Automatic speech recognition (ASR) has come a long way in recent years. Virtual assistants accepting voice commands is a prominent example of how the technology can successfully be applied. However, when background noise or multiple speakers are introduced, such systems are inadequate.
At Corti, we have found that numerous ASR services perform considerably worse when applied to noisy domains compared to structured single speaker, voice command settings. ASR models are often trained on data sets of audio recordings of a single speaker reading aloud written text, be it news reports such as in the Wall Street Journal (WSJ) data or audio books as in LibriSpeech.
When such models fail to generalize to noisy domains, one can argue that they are in a certain sense overfitted to the domain of their data — they have learned that noise does not occur, or rather, they haven’t learned that noise exists let alone what it is.
This post proposes and exemplifies that this ‘overfitting’ could be the consequence of a problem in the way that these models are defined and trained.
Mozilla Deep Speech
Mozilla Deep Speech is an open source project implementation of Baidu’s similarly named 2013 research paper. The project provides access to a high-performing pretrained ASR model that can be used to transcribe audio.
This model has been trained on a compilation of different data sets that consist primarily of text being read aloud by a single person (audio books, news reports etc.).
At Corti, we found it interesting to see how this pretrained model performs on the type of noisy conversational speech data used in our ASR.
One thing to note about the pretrained Deep Speech model is that it is trained on 16 kHz sound samples. Applying it to audio data of any other sample frequency requires upsampling that data. Mozilla warns that this may produce erratic results.
Before presenting and comparing results, we will briefly describe the different data sets used in this comparison.
Corti provides an advanced decision support system for emergency service dispatchers. As such, the available ASR task is to transcribe live emergency calls. Such calls involve at least two speakers and are typically noisy from various background sources. This differs fundamentally from the training data of Mozilla Deep Speech. For this comparison, the noisy data consists of calls from the Seattle emergency services dispatch center. As it stands, this data is recorded at 8 kHz and needs to be upsampled before being input to the Deep Speech model.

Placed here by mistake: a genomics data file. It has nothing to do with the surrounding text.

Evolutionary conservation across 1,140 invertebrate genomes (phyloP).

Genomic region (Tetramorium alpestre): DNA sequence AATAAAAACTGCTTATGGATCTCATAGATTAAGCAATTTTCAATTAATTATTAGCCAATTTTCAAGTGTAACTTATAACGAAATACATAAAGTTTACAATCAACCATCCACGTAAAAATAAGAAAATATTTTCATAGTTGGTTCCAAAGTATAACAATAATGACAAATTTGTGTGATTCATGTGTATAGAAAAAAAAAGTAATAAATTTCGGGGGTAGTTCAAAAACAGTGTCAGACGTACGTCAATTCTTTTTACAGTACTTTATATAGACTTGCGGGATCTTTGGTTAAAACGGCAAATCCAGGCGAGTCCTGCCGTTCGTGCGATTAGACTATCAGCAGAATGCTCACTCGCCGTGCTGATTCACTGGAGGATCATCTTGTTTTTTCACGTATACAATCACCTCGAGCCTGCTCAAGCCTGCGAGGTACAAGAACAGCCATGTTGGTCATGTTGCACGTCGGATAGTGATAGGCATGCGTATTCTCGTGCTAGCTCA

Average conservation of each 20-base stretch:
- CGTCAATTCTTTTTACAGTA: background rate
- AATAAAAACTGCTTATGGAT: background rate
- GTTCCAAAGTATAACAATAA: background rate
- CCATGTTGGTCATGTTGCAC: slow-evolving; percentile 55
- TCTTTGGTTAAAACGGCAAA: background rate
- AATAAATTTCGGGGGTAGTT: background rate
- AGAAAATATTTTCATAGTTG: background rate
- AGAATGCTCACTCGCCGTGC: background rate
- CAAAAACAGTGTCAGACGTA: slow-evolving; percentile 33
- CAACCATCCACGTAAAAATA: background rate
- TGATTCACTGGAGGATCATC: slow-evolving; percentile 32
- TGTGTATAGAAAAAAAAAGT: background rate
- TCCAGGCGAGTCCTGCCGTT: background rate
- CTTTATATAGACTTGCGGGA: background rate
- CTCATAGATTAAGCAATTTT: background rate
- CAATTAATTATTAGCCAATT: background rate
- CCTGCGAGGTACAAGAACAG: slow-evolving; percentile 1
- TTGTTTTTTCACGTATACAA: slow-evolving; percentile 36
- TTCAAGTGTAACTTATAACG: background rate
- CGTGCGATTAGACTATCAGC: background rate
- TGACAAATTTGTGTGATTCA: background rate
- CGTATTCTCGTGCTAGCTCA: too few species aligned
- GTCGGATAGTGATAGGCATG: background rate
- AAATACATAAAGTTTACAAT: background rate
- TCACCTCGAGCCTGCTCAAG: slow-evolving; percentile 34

To asses the effect that upsampling has on the ASR, the model is also evaluated on the WSJ and the Librivox English data sets. None of these sets are noisy but the WSJ data is recorded at 16 kHz while the Librivox data is recorded at 8 kHz and requires upsampling. The entire Librivox English dataset is used for evaluation while the validation is on the “dev93” subset of WSJ according the the Kaldi recipe.
To avoid aliasing effects and other artefacts, upsampling from 8 to 16 kHz is done by simply forward copying each amplitude value in the audio file once to effectively double the number of samples in the file. The file’s frame rate is then simply adjusted to 16 kHz. Aurally (look it up, it is a word) inspecting the upsampled audio confirms that the speech is readily understandable although slightly more ‘metallic’ sounding.
Now to the interesting part. The table below summarizes the results of evaluating the pretrained Deep Speech model on the three data sets. We report on the word error rate (WER) as the metric for comparing the model’s performance.
| Data set | WER |
| WSJ (dev93) | 8.30% |
| Librivox | 11.68% |
| Seattle dispatch | 70.29% |
The performance on the noisy Seattle dispatch data stands out by having more than eight times the WER of the WSJ data and six times that of the Librivox data.
The performance on the Librivox data is quite good — even considering that each recording has been upsampled to 16 kHz. Compared to the WSJ data, the difference between the two is small. The slightly higher WER on Librivox may also simply be related to the different data distributions; with Librivox and WSj comprising audio books and news article recordings, respectively, the language may be expected to be more varied in Librivox
Looking at the Librivox and WSJ WERs, the high WER on the Seattle dispatch data does not seem to be due to the upsampling alone.
The performance on the noisy Seattle dispatch data stands out by having about more than eight times the WER of the WSJ data and six times that of the Librivox data
The comparison of the results of Deep Speech on WSJ and the upsampled Librivox seems to indicate that the drop in performance on the Seattle dispatch data is due to multiple speakers and background noise.
Clearly, the level of background noise differs fundamentally from the training data of Mozilla Deep Speech. But, it is present in many other sources of audio data and applications for ASR.
These results indicate that models pretrained on ‘read-aloud’ data sets such as WSJ and Librivox are not able to recognize speech in noisy domains at a satisfying level of WER. The application of ASR to naturally noisy domains requires a different approach.
[…] models pretrained on ‘read-aloud’ data sets such as WSJ and Librivox are not able to recognize speech in noisy domains at a satisfying level of WER.
Source: Deep Learning on Medium